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New releases, plus selected titles now back in stock!
How the RAF and USAAF Beat the Luftwaffe The Anglo-Soviet Alliance Tank Craft 32: Panther Medium Tank Gordian III and Philip the Arab

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Apache over Libya Undercover Policing and the Corrupt Secret Society Within The Fall of the Seleukid Empire 187-75 BC An Anzac on the Western Front

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London’s Gangs at War The Decisive Campaigns of the Desert Air Force 1942-1945 A History of the Medicines We Take Life in the Victorian Asylum

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In the press…

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The Spanish Flu Epidemic and its Influence on History by Jaime Breitnauer.

As featured on the Mail Online, click here to read the piece online.

In Budapest, a lone woman dies quietly on a bench in the late afternoon sun, while in South Africa, a group of men plunge to their death in the blackness of a mine shaft elevator. In London, a loving father takes his daughter’s life while in Austria a man grieves for his unborn baby trapped inside his dead wife’s body. In Western Samoa, entire villages are wiped out in a matter of days and in India, the river Ganges becomes clogged with bloated corpses and the pungent smell of disease …

This is not some post-apocalyptic future, but the reality of Spanish flu, which claimed the lives of around 100-million people globally between 1918 and 1920. Often overshadowed by the tragedy of the Great War, this book walks us through the lives of some of the victims, discusses the science behind the disease, and asks, what will the next pandemic look like?


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As featured in the Daily Express: Discovering Robin Hood – The Life of Joseph Ritson – Gentleman, Scholar and Revolutionary by Dr Stephen Basdeo.

The name of Joseph Ritson, born in Stockton-on-Tees in 1752, will be familiar to very few people. The name of Robin Hood is known the world over. Yet it was Ritson whose research in the late eighteenth century ensured the survival of the Robin Hood legend. He travelled all over the country looking for ancient manuscripts which told of the life and deeds of England’s most famous outlaw. Without his efforts, the legend of Robin Hood might have gone the way of other medieval outlaws such as Adam Bell — famous in their day but not so much now.

Yet this is not only a story about the formation of the Robin Hood legend. Ritson’s story is one of rags to riches. Born in humble circumstances, his aptitude for learning meant that he rose through society’s ranks and became a successful lawyer, local official, and a gentleman.

However, underneath the genteel and bourgeois façade of Joseph Ritson, Esq. was a revolutionary: having travelled to Paris at the height of the French Revolution, he was captivated by the revolutionaries’ ideology of liberté, egalité, fraternité. He returned to England as a true democrat who sought the abolition of the British monarchy and the ‘rotten’ parliamentary system and wished for French Revolution and its reign of terror to spread over to England.

This the history of the life and times of Joseph Ritson: gentleman, scholar, and revolutionary.


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Preorder and save 20% off RRP: Hitler and his Women by Phil Carradice.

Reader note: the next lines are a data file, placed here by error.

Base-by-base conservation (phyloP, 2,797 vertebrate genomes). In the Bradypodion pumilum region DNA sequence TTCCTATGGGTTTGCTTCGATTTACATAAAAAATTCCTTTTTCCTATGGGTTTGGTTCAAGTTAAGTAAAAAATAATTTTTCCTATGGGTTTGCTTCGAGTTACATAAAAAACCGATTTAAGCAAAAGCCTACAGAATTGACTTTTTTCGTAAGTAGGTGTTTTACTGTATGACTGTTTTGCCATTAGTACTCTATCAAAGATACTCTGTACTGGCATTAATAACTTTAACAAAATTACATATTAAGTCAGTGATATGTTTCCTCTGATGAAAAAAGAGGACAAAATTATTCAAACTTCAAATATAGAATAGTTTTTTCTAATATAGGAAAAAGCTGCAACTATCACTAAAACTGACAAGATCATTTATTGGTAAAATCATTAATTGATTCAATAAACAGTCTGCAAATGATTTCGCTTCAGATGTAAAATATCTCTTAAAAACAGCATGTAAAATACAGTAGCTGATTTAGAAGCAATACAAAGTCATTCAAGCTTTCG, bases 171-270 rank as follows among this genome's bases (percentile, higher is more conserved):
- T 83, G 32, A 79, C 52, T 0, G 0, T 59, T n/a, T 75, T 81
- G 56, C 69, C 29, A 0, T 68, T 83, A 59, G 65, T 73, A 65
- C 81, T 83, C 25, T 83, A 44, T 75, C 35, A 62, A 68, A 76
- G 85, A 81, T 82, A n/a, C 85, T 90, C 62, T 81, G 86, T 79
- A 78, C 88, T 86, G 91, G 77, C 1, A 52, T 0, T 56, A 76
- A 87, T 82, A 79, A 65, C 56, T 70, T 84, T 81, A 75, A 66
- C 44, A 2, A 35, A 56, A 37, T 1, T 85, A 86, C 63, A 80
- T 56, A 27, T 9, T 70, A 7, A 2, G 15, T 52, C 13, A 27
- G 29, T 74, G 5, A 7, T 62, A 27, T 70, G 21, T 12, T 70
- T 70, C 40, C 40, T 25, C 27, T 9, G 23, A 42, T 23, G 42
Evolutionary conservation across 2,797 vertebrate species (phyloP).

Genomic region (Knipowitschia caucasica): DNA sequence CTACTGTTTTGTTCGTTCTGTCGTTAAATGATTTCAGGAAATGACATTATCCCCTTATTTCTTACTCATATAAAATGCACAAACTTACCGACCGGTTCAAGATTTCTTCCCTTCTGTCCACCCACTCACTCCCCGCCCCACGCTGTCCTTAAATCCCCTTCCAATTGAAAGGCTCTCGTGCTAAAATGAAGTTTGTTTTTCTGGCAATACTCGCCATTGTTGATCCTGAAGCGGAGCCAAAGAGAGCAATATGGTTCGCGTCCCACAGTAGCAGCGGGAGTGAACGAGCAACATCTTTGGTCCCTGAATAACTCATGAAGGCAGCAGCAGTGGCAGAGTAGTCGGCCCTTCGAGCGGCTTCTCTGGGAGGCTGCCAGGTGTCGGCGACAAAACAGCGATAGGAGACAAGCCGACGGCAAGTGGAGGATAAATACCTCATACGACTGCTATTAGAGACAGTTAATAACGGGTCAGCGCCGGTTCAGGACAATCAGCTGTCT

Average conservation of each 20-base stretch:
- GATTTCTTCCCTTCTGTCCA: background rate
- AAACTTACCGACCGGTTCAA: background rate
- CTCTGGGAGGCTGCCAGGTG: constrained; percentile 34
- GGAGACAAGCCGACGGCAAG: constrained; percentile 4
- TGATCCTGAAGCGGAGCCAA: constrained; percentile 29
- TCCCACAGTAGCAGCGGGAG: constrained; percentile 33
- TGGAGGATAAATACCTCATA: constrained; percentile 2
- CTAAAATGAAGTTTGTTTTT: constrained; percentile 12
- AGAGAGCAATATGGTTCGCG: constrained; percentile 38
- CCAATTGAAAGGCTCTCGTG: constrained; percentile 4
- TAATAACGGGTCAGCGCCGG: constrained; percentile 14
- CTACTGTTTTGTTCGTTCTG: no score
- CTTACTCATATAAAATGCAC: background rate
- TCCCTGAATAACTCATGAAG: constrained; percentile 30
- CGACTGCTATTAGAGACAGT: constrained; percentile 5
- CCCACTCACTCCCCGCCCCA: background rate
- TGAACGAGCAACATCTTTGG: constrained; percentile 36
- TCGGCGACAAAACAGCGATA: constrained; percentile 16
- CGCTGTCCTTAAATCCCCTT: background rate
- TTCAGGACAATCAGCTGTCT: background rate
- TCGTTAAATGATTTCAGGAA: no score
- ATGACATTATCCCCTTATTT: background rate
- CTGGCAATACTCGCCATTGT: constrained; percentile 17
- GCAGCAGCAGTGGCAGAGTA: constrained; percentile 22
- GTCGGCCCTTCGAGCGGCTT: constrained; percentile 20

Adolf Hitler – a ranting, evil demagogue whose insane ambitions and beliefs took the world to the brink of extinction and caused the deaths of millions.

And yet there was another side to the Fuhrer, one that was rarely seen and even now remains unknown by most people. It was a softer side, a gentler side that, in the main, came out only in his dealings with the women in his life. With his secretaries and other female staff he was caring and considerate – almost without exception they have recorded that he was an employer of compassion and understanding, someone who was really interested in their lives.

Eva Braun is a well-known figure but she was not alone in her role as the Fuhrer’s lover. Dozens of women preceded her, people like Mitzi Reiter, Henny Hoffmann and his own niece Geli Raubal. To them and the many more who spent time alone with him, Hitler was the ultimate romantic, someone to love and in return be loved back.

Hitler was adored by the women of Germany. They flocked in their thousands to see him, to hear him speak. In their eyes he could do no wrong. They might never meet him but they could look, they could listen – and they could fantasise about a future that would never happen. Without the support of women, their help and guidance, Hitler might never have risen to power. In the wild post-war days the Society women of Munich gave him shelter and encouragement. They gave him space and time to climb the slippery political ladder to the top.

At the pinnacle of the German state, he used and abused their adulation and support to maintain his position. Women had taught him how to behave, how to be accepted by polite society. Women had funded his Nazi Party and helped give him an ideology to underpin his movement. He accepted that as his right but ultimately he repaid them by leading the country to the edge of destruction.

This book, Hitler and His Women, looks at all of the women in Hitler’s life, his lovers and his passing flings. From his mother and sisters to a teenage infatuation with a girl he never actually met, from actresses like Zara Leander to English aristocrat Unity Mitford, it examines the relationships and how they affected the course of history. The findings may well astound you.

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